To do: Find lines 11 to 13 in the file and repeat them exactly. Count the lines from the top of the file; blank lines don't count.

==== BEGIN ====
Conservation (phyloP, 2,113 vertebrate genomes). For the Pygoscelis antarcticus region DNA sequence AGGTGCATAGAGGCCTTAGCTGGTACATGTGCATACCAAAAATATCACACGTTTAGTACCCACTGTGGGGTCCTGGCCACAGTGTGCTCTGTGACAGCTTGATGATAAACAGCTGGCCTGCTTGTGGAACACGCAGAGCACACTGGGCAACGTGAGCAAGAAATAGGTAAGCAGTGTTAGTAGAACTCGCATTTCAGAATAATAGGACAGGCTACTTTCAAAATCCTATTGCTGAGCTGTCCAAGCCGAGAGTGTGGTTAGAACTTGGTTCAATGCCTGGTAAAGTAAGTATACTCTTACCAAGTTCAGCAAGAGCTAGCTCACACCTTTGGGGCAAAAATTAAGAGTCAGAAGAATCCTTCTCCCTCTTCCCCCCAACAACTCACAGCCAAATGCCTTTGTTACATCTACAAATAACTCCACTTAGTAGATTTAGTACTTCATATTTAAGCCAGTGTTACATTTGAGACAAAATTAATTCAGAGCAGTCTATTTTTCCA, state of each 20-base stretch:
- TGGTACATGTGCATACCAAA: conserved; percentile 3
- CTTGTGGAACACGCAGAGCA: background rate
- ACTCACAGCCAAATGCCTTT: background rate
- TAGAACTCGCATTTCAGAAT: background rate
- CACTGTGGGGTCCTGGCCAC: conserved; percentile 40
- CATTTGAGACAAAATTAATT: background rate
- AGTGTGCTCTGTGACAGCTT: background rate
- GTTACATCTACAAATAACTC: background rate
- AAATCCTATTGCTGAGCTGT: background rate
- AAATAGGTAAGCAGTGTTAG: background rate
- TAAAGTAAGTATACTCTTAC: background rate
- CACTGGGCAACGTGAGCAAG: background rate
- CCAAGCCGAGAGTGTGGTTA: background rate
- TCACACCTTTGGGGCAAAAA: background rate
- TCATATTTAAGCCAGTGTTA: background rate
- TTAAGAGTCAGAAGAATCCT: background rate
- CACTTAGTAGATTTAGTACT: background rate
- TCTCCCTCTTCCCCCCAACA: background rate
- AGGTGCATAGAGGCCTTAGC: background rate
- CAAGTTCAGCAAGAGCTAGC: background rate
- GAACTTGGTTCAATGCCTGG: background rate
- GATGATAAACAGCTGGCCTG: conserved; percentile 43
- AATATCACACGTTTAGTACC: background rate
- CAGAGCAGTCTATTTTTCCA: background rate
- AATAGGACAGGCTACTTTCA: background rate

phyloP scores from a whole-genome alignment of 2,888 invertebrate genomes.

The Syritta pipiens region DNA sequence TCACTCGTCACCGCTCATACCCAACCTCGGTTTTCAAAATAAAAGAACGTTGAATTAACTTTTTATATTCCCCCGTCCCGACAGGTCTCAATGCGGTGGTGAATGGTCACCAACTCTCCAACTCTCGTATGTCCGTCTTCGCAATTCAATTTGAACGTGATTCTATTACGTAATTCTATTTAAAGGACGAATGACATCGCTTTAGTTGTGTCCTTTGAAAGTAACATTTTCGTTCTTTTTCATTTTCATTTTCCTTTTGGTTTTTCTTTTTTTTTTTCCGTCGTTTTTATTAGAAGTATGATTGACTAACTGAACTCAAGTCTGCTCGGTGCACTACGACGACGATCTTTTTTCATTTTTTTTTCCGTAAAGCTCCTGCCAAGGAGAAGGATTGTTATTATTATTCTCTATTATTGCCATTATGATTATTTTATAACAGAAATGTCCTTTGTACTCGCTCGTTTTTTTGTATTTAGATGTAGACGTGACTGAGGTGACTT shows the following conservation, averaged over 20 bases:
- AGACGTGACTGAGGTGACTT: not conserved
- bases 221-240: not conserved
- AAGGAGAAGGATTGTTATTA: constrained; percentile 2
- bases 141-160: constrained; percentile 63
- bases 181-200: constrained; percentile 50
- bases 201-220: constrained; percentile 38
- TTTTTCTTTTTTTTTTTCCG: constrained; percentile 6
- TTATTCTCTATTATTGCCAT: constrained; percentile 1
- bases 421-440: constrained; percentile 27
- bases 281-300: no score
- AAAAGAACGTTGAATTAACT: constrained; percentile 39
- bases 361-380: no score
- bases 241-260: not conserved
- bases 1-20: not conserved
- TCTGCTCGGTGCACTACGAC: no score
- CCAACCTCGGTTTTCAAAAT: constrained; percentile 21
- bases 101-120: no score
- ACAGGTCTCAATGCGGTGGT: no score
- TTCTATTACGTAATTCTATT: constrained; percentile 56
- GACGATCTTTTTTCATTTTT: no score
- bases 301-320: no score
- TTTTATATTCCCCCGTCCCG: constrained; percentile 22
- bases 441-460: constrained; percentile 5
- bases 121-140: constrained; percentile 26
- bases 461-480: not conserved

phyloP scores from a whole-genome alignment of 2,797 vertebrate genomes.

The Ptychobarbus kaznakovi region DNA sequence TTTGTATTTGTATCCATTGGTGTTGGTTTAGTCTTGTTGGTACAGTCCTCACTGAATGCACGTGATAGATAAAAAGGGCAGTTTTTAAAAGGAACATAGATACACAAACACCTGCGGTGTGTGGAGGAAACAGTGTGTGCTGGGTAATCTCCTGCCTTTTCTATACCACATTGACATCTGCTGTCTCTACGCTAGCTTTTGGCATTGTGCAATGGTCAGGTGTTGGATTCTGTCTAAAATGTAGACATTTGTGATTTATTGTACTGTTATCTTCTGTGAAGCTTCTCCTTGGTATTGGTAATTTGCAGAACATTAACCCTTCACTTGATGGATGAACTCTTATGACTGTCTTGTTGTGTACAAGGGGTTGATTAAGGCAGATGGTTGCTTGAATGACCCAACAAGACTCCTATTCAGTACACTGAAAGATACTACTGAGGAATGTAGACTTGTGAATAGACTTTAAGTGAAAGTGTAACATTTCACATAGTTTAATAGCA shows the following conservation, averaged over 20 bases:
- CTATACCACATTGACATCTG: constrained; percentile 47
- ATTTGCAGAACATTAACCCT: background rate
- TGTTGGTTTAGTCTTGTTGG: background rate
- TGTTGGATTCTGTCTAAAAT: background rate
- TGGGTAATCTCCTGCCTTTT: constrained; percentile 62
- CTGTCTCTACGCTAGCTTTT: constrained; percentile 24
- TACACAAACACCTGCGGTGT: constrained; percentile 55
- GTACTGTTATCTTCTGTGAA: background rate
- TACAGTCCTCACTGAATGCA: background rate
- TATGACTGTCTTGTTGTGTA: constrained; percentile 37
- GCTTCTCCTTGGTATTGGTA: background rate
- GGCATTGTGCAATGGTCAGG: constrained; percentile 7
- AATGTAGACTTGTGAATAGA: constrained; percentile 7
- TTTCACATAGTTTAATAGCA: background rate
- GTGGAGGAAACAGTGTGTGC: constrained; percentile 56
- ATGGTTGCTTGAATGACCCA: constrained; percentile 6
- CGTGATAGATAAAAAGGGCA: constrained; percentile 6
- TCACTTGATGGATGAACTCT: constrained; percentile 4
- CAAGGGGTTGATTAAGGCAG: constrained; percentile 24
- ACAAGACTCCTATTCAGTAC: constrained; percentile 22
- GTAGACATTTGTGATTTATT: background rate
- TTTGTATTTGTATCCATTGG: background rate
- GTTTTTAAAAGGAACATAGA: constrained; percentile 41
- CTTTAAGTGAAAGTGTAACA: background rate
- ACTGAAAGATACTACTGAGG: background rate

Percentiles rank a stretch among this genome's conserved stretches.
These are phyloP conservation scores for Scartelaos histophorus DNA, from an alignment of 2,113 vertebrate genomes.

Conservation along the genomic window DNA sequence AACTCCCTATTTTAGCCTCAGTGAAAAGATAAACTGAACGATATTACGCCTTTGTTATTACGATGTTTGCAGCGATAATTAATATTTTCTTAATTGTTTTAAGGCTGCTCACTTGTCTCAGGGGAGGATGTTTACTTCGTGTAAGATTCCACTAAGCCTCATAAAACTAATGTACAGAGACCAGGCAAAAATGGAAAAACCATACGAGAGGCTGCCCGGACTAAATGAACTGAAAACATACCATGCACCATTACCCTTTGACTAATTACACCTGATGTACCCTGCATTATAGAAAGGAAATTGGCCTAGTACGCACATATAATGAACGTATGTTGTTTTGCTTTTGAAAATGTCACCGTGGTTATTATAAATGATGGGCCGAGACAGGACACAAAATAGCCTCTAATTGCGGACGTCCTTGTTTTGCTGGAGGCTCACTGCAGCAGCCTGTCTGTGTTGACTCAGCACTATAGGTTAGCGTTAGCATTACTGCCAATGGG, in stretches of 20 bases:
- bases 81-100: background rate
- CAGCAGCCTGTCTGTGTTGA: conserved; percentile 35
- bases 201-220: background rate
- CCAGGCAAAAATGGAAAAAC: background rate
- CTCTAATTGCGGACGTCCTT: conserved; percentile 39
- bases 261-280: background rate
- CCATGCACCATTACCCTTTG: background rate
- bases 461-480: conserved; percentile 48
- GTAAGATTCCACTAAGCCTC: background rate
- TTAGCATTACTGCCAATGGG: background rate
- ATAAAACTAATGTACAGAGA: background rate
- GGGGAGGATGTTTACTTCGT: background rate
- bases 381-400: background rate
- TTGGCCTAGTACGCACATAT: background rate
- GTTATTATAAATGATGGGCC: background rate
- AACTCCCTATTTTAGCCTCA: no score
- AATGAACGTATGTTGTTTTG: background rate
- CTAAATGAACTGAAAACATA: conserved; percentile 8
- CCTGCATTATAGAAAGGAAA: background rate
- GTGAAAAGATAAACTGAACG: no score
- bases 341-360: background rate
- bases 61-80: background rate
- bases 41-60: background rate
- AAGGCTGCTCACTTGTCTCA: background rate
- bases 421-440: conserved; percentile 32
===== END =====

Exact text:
- AAATAGGTAAGCAGTGTTAG: background rate
- TAAAGTAAGTATACTCTTAC: background rate
- CACTGGGCAACGTGAGCAAG: background rate